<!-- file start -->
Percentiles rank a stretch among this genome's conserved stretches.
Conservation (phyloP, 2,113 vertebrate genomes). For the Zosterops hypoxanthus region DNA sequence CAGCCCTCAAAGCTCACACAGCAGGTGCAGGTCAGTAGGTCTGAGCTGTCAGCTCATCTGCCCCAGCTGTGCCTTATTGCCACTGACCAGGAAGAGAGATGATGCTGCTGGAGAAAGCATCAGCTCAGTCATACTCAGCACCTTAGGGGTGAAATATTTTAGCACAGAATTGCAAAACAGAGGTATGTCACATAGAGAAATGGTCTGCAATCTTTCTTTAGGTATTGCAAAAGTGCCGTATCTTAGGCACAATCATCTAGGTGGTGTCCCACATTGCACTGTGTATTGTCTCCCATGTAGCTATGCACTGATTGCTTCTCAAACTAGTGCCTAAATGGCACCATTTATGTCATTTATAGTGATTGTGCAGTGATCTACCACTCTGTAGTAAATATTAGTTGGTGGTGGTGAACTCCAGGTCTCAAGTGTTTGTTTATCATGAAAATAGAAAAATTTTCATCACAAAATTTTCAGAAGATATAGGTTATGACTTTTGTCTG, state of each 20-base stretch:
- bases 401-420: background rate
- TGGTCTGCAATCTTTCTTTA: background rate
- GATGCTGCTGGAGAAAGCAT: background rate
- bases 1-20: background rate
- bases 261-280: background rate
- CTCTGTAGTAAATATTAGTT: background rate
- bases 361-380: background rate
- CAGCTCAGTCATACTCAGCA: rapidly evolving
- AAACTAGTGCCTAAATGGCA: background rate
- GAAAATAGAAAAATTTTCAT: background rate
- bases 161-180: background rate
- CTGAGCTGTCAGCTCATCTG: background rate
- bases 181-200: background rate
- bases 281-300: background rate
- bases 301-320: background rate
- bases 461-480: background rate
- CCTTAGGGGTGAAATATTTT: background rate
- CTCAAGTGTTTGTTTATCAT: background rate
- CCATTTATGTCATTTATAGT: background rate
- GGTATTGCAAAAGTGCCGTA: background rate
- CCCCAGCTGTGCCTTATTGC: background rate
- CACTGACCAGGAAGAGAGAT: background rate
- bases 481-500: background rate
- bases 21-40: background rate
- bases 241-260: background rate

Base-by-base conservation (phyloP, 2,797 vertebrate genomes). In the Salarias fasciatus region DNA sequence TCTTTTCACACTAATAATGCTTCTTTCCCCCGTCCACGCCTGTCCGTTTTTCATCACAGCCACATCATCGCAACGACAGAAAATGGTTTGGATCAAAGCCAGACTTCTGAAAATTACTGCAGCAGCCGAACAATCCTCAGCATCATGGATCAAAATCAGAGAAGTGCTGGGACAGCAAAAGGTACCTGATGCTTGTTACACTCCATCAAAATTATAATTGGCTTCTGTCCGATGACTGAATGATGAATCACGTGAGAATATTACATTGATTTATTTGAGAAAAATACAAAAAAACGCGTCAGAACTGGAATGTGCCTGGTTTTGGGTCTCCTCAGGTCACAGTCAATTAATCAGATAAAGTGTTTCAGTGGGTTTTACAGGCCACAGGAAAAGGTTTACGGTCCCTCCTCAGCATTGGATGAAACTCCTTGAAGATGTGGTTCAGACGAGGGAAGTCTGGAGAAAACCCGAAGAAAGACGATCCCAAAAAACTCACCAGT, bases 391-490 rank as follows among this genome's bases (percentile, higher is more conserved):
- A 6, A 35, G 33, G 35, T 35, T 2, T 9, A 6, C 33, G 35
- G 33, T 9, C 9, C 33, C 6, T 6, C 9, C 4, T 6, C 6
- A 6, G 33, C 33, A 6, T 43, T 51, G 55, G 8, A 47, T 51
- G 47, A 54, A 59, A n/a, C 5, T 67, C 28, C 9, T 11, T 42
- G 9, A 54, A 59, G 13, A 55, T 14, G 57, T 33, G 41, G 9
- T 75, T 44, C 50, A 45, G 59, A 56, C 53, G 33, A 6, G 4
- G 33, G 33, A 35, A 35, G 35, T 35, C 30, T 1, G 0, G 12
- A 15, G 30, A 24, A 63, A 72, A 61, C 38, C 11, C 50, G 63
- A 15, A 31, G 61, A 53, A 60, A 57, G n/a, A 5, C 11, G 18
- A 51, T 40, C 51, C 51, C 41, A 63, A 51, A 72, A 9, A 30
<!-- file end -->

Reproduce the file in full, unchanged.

Percentiles rank a stretch among this genome's conserved stretches.
Conservation (phyloP, 2,113 vertebrate genomes). For the Zosterops hypoxanthus region DNA sequence CAGCCCTCAAAGCTCACACAGCAGGTGCAGGTCAGTAGGTCTGAGCTGTCAGCTCATCTGCCCCAGCTGTGCCTTATTGCCACTGACCAGGAAGAGAGATGATGCTGCTGGAGAAAGCATCAGCTCAGTCATACTCAGCACCTTAGGGGTGAAATATTTTAGCACAGAATTGCAAAACAGAGGTATGTCACATAGAGAAATGGTCTGCAATCTTTCTTTAGGTATTGCAAAAGTGCCGTATCTTAGGCACAATCATCTAGGTGGTGTCCCACATTGCACTGTGTATTGTCTCCCATGTAGCTATGCACTGATTGCTTCTCAAACTAGTGCCTAAATGGCACCATTTATGTCATTTATAGTGATTGTGCAGTGATCTACCACTCTGTAGTAAATATTAGTTGGTGGTGGTGAACTCCAGGTCTCAAGTGTTTGTTTATCATGAAAATAGAAAAATTTTCATCACAAAATTTTCAGAAGATATAGGTTATGACTTTTGTCTG, state of each 20-base stretch:
- bases 401-420: background rate
- TGGTCTGCAATCTTTCTTTA: background rate
- GATGCTGCTGGAGAAAGCAT: background rate
- bases 1-20: background rate
- bases 261-280: background rate
- CTCTGTAGTAAATATTAGTT: background rate
- bases 361-380: background rate
- CAGCTCAGTCATACTCAGCA: rapidly evolving
- AAACTAGTGCCTAAATGGCA: background rate
- GAAAATAGAAAAATTTTCAT: background rate
- bases 161-180: background rate
- CTGAGCTGTCAGCTCATCTG: background rate
- bases 181-200: background rate
- bases 281-300: background rate
- bases 301-320: background rate
- bases 461-480: background rate
- CCTTAGGGGTGAAATATTTT: background rate
- CTCAAGTGTTTGTTTATCAT: background rate
- CCATTTATGTCATTTATAGT: background rate
- GGTATTGCAAAAGTGCCGTA: background rate
- CCCCAGCTGTGCCTTATTGC: background rate
- CACTGACCAGGAAGAGAGAT: background rate
- bases 481-500: background rate
- bases 21-40: background rate
- bases 241-260: background rate

Base-by-base conservation (phyloP, 2,797 vertebrate genomes). In the Salarias fasciatus region DNA sequence TCTTTTCACACTAATAATGCTTCTTTCCCCCGTCCACGCCTGTCCGTTTTTCATCACAGCCACATCATCGCAACGACAGAAAATGGTTTGGATCAAAGCCAGACTTCTGAAAATTACTGCAGCAGCCGAACAATCCTCAGCATCATGGATCAAAATCAGAGAAGTGCTGGGACAGCAAAAGGTACCTGATGCTTGTTACACTCCATCAAAATTATAATTGGCTTCTGTCCGATGACTGAATGATGAATCACGTGAGAATATTACATTGATTTATTTGAGAAAAATACAAAAAAACGCGTCAGAACTGGAATGTGCCTGGTTTTGGGTCTCCTCAGGTCACAGTCAATTAATCAGATAAAGTGTTTCAGTGGGTTTTACAGGCCACAGGAAAAGGTTTACGGTCCCTCCTCAGCATTGGATGAAACTCCTTGAAGATGTGGTTCAGACGAGGGAAGTCTGGAGAAAACCCGAAGAAAGACGATCCCAAAAAACTCACCAGT, bases 391-490 rank as follows among this genome's bases (percentile, higher is more conserved):
- A 6, A 35, G 33, G 35, T 35, T 2, T 9, A 6, C 33, G 35
- G 33, T 9, C 9, C 33, C 6, T 6, C 9, C 4, T 6, C 6
- A 6, G 33, C 33, A 6, T 43, T 51, G 55, G 8, A 47, T 51
- G 47, A 54, A 59, A n/a, C 5, T 67, C 28, C 9, T 11, T 42
- G 9, A 54, A 59, G 13, A 55, T 14, G 57, T 33, G 41, G 9
- T 75, T 44, C 50, A 45, G 59, A 56, C 53, G 33, A 6, G 4
- G 33, G 33, A 35, A 35, G 35, T 35, C 30, T 1, G 0, G 12
- A 15, G 30, A 24, A 63, A 72, A 61, C 38, C 11, C 50, G 63
- A 15, A 31, G 61, A 53, A 60, A 57, G n/a, A 5, C 11, G 18
- A 51, T 40, C 51, C 51, C 41, A 63, A 51, A 72, A 9, A 30